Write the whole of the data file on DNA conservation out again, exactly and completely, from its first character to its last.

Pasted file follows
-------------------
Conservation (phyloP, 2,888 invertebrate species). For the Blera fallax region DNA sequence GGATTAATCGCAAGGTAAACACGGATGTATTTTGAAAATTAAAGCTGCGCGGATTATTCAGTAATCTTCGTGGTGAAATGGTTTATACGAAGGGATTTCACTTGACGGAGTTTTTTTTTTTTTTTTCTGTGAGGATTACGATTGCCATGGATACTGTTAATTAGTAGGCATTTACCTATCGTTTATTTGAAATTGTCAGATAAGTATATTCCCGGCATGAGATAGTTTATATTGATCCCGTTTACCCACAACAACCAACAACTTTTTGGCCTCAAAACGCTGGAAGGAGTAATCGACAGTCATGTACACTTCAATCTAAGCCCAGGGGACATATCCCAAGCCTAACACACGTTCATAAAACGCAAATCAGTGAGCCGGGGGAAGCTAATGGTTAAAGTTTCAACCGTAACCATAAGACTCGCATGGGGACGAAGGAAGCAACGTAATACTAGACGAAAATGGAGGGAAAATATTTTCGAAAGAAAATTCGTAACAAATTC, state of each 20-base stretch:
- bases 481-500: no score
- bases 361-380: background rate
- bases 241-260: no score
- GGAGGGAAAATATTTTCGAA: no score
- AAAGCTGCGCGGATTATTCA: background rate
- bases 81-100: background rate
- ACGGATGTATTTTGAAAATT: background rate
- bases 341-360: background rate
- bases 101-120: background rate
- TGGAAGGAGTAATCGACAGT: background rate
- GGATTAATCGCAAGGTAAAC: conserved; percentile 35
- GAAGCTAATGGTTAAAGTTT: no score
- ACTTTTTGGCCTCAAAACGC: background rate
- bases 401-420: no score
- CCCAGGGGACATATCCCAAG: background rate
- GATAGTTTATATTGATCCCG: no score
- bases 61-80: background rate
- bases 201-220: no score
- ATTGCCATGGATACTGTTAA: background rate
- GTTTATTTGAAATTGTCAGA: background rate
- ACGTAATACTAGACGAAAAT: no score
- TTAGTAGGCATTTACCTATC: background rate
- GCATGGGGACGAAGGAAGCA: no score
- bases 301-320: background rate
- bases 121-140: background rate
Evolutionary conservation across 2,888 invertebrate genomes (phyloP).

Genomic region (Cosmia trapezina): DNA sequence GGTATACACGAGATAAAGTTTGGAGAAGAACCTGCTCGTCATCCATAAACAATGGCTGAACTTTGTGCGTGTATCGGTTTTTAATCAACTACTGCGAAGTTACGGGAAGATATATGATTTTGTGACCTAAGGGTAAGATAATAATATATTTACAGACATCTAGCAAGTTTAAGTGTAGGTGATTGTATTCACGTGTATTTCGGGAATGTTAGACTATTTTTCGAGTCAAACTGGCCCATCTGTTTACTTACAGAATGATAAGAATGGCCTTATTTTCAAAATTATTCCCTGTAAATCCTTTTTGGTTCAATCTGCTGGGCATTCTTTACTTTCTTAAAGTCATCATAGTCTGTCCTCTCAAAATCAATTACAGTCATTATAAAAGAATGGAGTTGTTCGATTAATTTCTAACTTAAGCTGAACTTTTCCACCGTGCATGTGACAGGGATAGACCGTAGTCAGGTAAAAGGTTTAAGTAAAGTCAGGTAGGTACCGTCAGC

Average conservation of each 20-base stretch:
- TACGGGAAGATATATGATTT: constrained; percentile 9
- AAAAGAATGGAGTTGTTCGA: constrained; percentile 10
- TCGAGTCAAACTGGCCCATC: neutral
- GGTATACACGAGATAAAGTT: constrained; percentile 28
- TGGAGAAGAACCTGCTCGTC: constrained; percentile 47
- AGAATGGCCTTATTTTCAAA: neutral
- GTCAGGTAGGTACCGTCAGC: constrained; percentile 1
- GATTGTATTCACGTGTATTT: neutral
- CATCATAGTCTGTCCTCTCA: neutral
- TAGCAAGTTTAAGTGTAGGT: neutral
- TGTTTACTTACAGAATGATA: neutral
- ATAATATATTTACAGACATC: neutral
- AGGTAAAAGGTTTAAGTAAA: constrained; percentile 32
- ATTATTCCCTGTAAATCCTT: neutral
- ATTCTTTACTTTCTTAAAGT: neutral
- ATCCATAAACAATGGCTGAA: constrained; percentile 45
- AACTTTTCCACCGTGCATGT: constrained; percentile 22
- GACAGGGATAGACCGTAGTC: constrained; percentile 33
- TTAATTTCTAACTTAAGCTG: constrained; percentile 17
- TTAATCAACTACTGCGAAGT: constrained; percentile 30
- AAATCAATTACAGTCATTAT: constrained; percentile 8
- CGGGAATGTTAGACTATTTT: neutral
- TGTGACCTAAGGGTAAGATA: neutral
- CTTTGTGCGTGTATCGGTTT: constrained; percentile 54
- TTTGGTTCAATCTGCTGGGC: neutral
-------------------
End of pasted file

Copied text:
Conservation (phyloP, 2,888 invertebrate species). For the Blera fallax region DNA sequence GGATTAATCGCAAGGTAAACACGGATGTATTTTGAAAATTAAAGCTGCGCGGATTATTCAGTAATCTTCGTGGTGAAATGGTTTATACGAAGGGATTTCACTTGACGGAGTTTTTTTTTTTTTTTTCTGTGAGGATTACGATTGCCATGGATACTGTTAATTAGTAGGCATTTACCTATCGTTTATTTGAAATTGTCAGATAAGTATATTCCCGGCATGAGATAGTTTATATTGATCCCGTTTACCCACAACAACCAACAACTTTTTGGCCTCAAAACGCTGGAAGGAGTAATCGACAGTCATGTACACTTCAATCTAAGCCCAGGGGACATATCCCAAGCCTAACACACGTTCATAAAACGCAAATCAGTGAGCCGGGGGAAGCTAATGGTTAAAGTTTCAACCGTAACCATAAGACTCGCATGGGGACGAAGGAAGCAACGTAATACTAGACGAAAATGGAGGGAAAATATTTTCGAAAGAAAATTCGTAACAAATTC, state of each 20-base stretch:
- bases 481-500: no score
- bases 361-380: background rate
- bases 241-260: no score
- GGAGGGAAAATATTTTCGAA: no score
- AAAGCTGCGCGGATTATTCA: background rate
- bases 81-100: background rate
- ACGGATGTATTTTGAAAATT: background rate
- bases 341-360: background rate
- bases 101-120: background rate
- TGGAAGGAGTAATCGACAGT: background rate
- GGATTAATCGCAAGGTAAAC: conserved; percentile 35
- GAAGCTAATGGTTAAAGTTT: no score
- ACTTTTTGGCCTCAAAACGC: background rate
- bases 401-420: no score
- CCCAGGGGACATATCCCAAG: background rate
- GATAGTTTATATTGATCCCG: no score
- bases 61-80: background rate
- bases 201-220: no score
- ATTGCCATGGATACTGTTAA: background rate
- GTTTATTTGAAATTGTCAGA: background rate
- ACGTAATACTAGACGAAAAT: no score
- TTAGTAGGCATTTACCTATC: background rate
- GCATGGGGACGAAGGAAGCA: no score
- bases 301-320: background rate
- bases 121-140: background rate
Evolutionary conservation across 2,888 invertebrate genomes (phyloP).

Genomic region (Cosmia trapezina): DNA sequence GGTATACACGAGATAAAGTTTGGAGAAGAACCTGCTCGTCATCCATAAACAATGGCTGAACTTTGTGCGTGTATCGGTTTTTAATCAACTACTGCGAAGTTACGGGAAGATATATGATTTTGTGACCTAAGGGTAAGATAATAATATATTTACAGACATCTAGCAAGTTTAAGTGTAGGTGATTGTATTCACGTGTATTTCGGGAATGTTAGACTATTTTTCGAGTCAAACTGGCCCATCTGTTTACTTACAGAATGATAAGAATGGCCTTATTTTCAAAATTATTCCCTGTAAATCCTTTTTGGTTCAATCTGCTGGGCATTCTTTACTTTCTTAAAGTCATCATAGTCTGTCCTCTCAAAATCAATTACAGTCATTATAAAAGAATGGAGTTGTTCGATTAATTTCTAACTTAAGCTGAACTTTTCCACCGTGCATGTGACAGGGATAGACCGTAGTCAGGTAAAAGGTTTAAGTAAAGTCAGGTAGGTACCGTCAGC

Average conservation of each 20-base stretch:
- TACGGGAAGATATATGATTT: constrained; percentile 9
- AAAAGAATGGAGTTGTTCGA: constrained; percentile 10
- TCGAGTCAAACTGGCCCATC: neutral
- GGTATACACGAGATAAAGTT: constrained; percentile 28
- TGGAGAAGAACCTGCTCGTC: constrained; percentile 47
- AGAATGGCCTTATTTTCAAA: neutral
- GTCAGGTAGGTACCGTCAGC: constrained; percentile 1
- GATTGTATTCACGTGTATTT: neutral
- CATCATAGTCTGTCCTCTCA: neutral
- TAGCAAGTTTAAGTGTAGGT: neutral
- TGTTTACTTACAGAATGATA: neutral
- ATAATATATTTACAGACATC: neutral
- AGGTAAAAGGTTTAAGTAAA: constrained; percentile 32
- ATTATTCCCTGTAAATCCTT: neutral
- ATTCTTTACTTTCTTAAAGT: neutral
- ATCCATAAACAATGGCTGAA: constrained; percentile 45
- AACTTTTCCACCGTGCATGT: constrained; percentile 22
- GACAGGGATAGACCGTAGTC: constrained; percentile 33
- TTAATTTCTAACTTAAGCTG: constrained; percentile 17
- TTAATCAACTACTGCGAAGT: constrained; percentile 30
- AAATCAATTACAGTCATTAT: constrained; percentile 8
- CGGGAATGTTAGACTATTTT: neutral
- TGTGACCTAAGGGTAAGATA: neutral
- CTTTGTGCGTGTATCGGTTT: constrained; percentile 54
- TTTGGTTCAATCTGCTGGGC: neutral